In addition to its service as the gateway to liability under the drug statutes for physicians, § 19 contains its own sanction: A physician who issues an invalid prescription "shall be subject to the penalties provided by [G. L. c. 94C, §§ 32-32H]." The term "penalties" is properly understood as a reference to the punishments available under §§ 32-32H, [Note 9] rather than the enumerated acts of distributing or dispensing prohibited in those sections. [Note 10] Accordingly, the availability of the § 19 prohibition makes it

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possible to prosecute physicians who write invalid prescriptions under that section alone, without relying on the distributing or dispensing language of the drug statutes. Commonwealth v. Brown, 74 Mass. App. Ct. 75 , 87 n.4 (2009) (Mills, J., concurring in part and dissenting in part). Cf. Commonwealth v. Pike, 430 Mass. 317 , 318 (1999) (psychiatrist indicted and convicted under G. L. c. 94C, § 19, as well as drug statutes). That is, a physician writing an "order purporting to be a prescription" but not issued for a legitimate medical purpose in the usual course of professional treatment, violates § 19 and is subject to the penalties in the drug statutes that correspond to the class of the drug purportedly prescribed. This point bears emphasizing: without question, the Act prohibits the conduct of the defendant in this case. The Commonwealth's decision to seek indictments under the drug statutes for dispensing or distributing was unnecessary.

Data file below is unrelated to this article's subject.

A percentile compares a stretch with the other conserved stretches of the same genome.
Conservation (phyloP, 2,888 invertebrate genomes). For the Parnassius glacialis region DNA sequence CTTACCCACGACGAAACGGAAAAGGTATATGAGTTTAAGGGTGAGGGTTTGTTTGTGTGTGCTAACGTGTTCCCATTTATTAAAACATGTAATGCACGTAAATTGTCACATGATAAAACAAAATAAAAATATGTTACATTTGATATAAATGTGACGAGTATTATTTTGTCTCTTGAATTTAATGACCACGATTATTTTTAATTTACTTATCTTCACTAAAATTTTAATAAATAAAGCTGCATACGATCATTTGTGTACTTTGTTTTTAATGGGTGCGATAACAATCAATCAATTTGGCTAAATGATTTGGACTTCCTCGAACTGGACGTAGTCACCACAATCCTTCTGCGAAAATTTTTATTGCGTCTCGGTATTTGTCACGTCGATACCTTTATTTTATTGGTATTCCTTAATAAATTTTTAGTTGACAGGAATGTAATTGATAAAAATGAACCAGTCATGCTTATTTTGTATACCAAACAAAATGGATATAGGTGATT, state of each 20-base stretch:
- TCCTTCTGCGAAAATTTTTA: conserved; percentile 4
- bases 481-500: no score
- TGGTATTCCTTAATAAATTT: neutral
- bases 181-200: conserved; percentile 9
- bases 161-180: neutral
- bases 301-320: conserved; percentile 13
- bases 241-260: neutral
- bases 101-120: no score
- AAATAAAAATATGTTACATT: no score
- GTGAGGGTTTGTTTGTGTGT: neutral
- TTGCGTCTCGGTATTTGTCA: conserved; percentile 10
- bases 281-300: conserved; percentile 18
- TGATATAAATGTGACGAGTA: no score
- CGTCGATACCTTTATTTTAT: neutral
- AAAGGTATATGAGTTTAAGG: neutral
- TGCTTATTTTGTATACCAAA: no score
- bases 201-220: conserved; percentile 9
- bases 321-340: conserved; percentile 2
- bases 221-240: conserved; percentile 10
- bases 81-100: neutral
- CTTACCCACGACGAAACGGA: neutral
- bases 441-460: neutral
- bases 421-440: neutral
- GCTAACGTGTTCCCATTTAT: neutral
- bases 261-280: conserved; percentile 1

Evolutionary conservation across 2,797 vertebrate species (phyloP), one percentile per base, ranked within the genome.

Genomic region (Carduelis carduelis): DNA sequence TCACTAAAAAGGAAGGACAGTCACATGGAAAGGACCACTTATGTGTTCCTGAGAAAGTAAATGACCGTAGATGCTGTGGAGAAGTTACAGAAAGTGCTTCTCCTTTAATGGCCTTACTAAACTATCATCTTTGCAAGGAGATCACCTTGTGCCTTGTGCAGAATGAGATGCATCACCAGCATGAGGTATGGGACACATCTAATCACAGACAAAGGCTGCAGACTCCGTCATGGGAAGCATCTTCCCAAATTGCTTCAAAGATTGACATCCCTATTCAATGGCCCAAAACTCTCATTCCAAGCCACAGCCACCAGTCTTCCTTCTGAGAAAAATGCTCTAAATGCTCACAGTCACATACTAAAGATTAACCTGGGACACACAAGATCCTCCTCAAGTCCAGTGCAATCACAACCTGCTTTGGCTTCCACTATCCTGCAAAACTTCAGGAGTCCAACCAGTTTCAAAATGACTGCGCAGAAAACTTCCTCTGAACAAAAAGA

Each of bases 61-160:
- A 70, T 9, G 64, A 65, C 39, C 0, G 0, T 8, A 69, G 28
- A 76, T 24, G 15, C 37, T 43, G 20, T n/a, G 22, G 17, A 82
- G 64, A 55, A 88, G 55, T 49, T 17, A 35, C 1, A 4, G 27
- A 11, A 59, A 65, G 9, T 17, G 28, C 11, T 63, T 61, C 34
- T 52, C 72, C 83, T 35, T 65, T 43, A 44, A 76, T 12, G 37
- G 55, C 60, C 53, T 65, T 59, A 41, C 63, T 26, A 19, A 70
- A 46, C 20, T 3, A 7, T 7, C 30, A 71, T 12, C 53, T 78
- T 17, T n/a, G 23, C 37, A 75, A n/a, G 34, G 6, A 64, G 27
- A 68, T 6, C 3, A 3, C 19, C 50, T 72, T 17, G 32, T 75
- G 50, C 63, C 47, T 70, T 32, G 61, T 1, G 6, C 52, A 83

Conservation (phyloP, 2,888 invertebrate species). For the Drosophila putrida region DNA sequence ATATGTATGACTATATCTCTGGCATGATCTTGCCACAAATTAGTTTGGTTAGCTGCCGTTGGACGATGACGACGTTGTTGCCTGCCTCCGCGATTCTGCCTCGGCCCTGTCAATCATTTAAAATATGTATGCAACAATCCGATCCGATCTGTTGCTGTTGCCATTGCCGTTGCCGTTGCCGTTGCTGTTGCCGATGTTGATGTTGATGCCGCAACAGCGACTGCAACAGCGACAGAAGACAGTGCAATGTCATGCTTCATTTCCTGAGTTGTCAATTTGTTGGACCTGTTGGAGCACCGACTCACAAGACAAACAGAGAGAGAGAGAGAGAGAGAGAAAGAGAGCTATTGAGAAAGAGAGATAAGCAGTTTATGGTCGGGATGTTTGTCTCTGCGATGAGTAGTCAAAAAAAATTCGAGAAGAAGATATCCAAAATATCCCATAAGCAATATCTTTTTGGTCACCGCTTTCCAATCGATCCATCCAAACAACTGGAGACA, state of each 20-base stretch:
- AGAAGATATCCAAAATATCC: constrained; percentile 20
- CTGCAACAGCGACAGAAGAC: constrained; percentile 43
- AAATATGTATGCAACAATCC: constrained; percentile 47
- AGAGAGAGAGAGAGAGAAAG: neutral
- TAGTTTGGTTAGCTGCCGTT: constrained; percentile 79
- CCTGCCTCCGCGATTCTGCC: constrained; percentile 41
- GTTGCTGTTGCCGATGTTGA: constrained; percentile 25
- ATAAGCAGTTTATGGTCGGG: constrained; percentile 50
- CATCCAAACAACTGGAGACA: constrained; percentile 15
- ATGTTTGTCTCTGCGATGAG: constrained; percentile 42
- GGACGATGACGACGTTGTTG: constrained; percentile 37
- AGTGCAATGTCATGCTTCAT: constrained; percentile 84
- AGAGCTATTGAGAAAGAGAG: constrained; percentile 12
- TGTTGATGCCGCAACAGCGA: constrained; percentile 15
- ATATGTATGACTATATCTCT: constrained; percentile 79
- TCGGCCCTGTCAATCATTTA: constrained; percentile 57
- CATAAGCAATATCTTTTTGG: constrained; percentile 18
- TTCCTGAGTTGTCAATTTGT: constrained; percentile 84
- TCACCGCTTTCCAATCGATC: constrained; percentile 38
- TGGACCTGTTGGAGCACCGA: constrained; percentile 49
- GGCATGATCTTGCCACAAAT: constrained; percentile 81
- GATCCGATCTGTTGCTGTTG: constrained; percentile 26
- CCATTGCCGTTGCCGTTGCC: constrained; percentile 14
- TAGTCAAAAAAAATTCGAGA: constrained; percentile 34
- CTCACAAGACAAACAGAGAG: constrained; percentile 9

We turn now to the issue at hand: having decided to pursue convictions of distributing or dispensing under the drug statutes, and subsequently having chosen (at the jury trial) to proceed only on the theory that the defendant "dispensed" controlled substances, what was the Commonwealth required to prove?